An elementary lesson in storytelling
It’s tough to find a character as recognized, quoted, and adapted as the consulting detective Sherlock Holmes. First featured in Sir Arthur Conan Doyle’s A Study in Scarlet in 1887, Holmes would go on to appear in a total of 56 of Doyle’s novels and short stories writing a total of 56 short stories and four novels starring Sherlock Holmes. The detective grew to be so popular that when Doyle attempted to kill Holmes off in The Adventure of the Final Problem, his audience was apoplectic. And so, Doyle reluctantly reintroduced the character eight years later in The Hound of the Baskervilles.
As of 2018, Sherlock Holmes and his trusted friend/life partner John Watson have appeared in over 254 TV shows and films. In 2012 Holmes earned the Guinness World record for “Most Portrayed Literary Human Character in Film and TV,” with 48 more adaptations than William Shakespeare’s Hamlet—including recent series and films like BBC’s Sherlock and CBS’s Elementary.
In April 2018, HBO Asia released its own take on Sherlock Holmes in the form of a series called Miss Sherlock. Though each adaptation tries to bring something new to the character, Miss Sherlock made the simple, yet radical change of depicting Sherlock, Watson, and their nemesis Moriarty—here Moriwaki—as women.
The series follows consulting detective Sara Shelly “Sherlock” Futaba (Yûko Takeuchi), and the army veteran doctor she takes on as a roommate, Wato Tachibana (Shihori Kanjiya). Together, they solve a series of original cases set in modern Tokyo from missing brides to exploding health trackers. Sherlock soon realizes there’s a mysterious figure behind many of these cases, and so she and Wato begin working to to uncover the machinations of Moriwaki.
The Original Odd Couple
Like many adaptations before it, Miss Sherlock devotes much of its plot to the developing friendship between Wato and Sherlock. There’s friction between the two at first due to their clashing personalities—Sherlock tends to be analytical, distant, and unreceptive to change, while Wato insists on making changes to the daily routine within the apartment and treats cases with more empathy. But as the series progresses they learn to trust and depend on each other, thus forging an enduring bond that becomes the focus of the show.
Wato initially comes to live with Sherlock after working with her on a case involving Wato’s mentor. From then on, we see moments of the two of them sharing meals, discussing cases, and growing closer with each episode despite Sherlock’s constant protests to the contrary, e.g. “She’s not my friend!” We see Sherlock fixing Wato’s plate at dinner, Wato buying Sherlock her favorite tea, and Sherlock making lotion to soothe Wato’s army scars. There are even several moments in the show where Sherlock panics when Wato is in mortal danger.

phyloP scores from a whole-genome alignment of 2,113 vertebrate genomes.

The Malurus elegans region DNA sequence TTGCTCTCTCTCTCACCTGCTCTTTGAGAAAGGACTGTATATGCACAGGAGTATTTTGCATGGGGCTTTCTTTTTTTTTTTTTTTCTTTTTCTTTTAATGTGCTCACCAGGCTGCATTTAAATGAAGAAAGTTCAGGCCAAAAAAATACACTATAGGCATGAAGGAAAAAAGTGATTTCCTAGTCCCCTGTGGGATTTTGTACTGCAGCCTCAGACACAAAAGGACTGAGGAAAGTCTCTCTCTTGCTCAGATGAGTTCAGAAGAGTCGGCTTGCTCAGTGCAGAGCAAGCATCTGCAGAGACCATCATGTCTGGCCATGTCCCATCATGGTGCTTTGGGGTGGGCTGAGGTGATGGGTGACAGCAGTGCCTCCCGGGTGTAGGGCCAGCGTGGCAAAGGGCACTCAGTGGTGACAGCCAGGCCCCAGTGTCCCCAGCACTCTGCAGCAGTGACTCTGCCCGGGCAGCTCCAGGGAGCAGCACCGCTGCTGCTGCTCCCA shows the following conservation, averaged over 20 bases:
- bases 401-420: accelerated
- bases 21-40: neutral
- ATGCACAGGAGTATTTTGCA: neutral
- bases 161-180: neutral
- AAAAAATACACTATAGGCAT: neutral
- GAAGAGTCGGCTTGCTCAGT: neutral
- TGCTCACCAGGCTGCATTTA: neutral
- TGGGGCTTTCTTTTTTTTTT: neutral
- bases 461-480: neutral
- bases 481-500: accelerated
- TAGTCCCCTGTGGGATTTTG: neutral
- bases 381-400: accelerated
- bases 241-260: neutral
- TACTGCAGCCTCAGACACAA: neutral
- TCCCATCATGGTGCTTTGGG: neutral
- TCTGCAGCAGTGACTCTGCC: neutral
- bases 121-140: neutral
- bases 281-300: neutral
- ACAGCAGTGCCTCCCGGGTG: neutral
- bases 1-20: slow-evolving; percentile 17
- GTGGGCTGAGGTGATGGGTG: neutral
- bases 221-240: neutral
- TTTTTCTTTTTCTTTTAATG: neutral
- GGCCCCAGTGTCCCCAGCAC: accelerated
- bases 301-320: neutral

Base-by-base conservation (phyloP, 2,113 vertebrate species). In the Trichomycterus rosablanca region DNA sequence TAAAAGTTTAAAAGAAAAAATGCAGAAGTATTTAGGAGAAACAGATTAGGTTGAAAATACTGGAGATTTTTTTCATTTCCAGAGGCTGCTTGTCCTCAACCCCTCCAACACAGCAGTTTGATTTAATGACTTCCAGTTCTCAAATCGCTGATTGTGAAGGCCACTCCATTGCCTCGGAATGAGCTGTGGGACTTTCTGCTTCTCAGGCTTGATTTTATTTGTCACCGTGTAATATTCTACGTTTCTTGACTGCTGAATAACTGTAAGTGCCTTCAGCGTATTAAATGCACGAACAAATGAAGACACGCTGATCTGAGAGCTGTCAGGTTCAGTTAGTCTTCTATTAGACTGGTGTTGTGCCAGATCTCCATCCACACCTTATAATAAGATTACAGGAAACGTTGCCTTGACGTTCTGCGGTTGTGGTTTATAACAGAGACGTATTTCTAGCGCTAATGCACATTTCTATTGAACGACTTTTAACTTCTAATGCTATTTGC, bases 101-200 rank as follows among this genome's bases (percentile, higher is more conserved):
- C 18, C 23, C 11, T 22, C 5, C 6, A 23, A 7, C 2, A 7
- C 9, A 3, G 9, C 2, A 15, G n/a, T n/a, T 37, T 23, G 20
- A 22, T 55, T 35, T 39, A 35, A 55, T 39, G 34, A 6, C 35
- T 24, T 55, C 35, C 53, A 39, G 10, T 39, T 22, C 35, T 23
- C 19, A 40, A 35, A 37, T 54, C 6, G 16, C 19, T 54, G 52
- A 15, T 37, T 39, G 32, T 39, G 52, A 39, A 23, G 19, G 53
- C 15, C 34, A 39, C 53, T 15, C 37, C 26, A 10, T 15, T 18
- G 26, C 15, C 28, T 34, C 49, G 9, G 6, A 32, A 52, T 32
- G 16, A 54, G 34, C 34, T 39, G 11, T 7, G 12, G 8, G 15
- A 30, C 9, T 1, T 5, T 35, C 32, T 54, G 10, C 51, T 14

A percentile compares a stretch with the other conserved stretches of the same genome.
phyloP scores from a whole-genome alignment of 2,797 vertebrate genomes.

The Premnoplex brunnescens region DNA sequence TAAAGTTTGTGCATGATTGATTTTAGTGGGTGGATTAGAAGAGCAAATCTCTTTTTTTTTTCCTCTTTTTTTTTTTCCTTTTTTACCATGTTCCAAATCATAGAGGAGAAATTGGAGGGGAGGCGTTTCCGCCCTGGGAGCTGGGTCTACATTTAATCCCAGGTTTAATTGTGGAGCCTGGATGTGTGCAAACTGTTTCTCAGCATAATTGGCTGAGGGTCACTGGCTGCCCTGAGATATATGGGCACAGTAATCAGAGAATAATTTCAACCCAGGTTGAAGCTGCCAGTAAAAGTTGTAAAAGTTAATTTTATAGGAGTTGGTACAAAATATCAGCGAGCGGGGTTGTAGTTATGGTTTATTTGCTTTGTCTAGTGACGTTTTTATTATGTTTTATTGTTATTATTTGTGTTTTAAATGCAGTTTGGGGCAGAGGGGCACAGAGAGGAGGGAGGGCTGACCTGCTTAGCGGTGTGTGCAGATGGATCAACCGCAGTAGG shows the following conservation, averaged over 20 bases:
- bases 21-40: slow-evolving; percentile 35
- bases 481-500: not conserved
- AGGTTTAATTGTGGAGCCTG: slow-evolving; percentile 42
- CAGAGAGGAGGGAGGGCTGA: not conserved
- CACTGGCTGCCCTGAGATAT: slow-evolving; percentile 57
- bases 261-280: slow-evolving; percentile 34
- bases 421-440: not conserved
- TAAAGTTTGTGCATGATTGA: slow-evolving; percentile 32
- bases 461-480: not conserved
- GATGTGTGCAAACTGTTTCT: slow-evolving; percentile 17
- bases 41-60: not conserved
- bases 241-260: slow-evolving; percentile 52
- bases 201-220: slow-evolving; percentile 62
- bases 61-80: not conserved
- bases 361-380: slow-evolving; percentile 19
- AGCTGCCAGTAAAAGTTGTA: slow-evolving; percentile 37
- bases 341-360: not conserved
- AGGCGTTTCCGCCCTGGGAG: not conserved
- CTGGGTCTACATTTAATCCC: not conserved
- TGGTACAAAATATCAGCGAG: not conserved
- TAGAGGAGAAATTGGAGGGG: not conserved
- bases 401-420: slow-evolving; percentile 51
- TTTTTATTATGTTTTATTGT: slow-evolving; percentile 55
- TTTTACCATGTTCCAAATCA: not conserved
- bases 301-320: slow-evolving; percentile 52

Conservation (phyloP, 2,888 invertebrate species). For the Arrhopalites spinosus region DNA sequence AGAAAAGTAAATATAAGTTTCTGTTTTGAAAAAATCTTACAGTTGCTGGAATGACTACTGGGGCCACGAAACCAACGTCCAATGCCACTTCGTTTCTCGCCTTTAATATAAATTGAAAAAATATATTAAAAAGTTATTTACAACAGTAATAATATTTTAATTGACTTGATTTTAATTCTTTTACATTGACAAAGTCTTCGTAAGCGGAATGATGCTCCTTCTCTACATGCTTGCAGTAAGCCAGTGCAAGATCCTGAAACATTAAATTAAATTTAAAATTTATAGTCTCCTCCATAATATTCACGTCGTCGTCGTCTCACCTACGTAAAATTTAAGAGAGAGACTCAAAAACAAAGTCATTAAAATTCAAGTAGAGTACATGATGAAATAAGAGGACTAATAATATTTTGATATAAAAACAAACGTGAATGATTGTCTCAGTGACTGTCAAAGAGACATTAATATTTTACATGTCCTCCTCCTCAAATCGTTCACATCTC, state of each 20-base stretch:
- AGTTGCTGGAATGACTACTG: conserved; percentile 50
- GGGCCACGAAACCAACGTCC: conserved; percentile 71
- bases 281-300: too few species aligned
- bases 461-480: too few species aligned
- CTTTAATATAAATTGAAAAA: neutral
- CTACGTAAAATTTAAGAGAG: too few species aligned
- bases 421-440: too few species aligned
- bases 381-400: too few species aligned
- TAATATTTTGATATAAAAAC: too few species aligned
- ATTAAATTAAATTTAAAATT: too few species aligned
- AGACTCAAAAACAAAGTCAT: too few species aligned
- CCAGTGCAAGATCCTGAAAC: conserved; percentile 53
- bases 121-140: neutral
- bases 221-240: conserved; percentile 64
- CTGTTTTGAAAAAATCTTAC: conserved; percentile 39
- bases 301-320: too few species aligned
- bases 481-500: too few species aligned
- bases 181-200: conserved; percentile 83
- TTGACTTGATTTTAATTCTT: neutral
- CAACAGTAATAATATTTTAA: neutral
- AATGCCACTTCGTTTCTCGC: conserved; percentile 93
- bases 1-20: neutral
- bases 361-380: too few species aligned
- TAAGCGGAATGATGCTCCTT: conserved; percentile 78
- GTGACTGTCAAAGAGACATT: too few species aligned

Sherlock and Wato’s friendship is at the forefront of the show, and the series highlights how both characters benefit from their odd couple dynamic. Their friendship boosts Wato’s confidence and helps her reassimilate into civilian life. And Sherlock gets a confidante out of the bargain, easing her loneliness and teaching her that it’s okay to reach out for help when she needs it. Wato is unafraid to call Sherlock out on her nonsense, and Sherlock often trusts Wato’s opinions during the cases.
For Sherlock, Wato is a valuable ally and companion, and for Wato, Sherlock is a grounding tie to civilian life that allows her to help people as she struggles with her PTSD. Their friendship is one that elevates them and makes them better people, much as the friendships between their male counterparts do in other adaptations.
By contrast, Wato’s romantic relationship with a photographer named Moriya proves to be a source of conflict and pain that endangers both her and Sherlock. After Moriya attempts to spread a deadly virus in an attempted act of bioterrorism, Sherlock kills him in front of Wato, who doesn’t realize Moriya has been acting on Moriwaki’s orders. Moriwaki then manipulates Wato’s grief over her boyfriend’s death and Sherlock’s perceived betrayal in order to turn her against Sherlock as the detective flees the police. This leads to a rooftop confrontation on the Reichenbach building where a brainwashed Wato attempts to kill Sherlock on Moriwaki’s orders.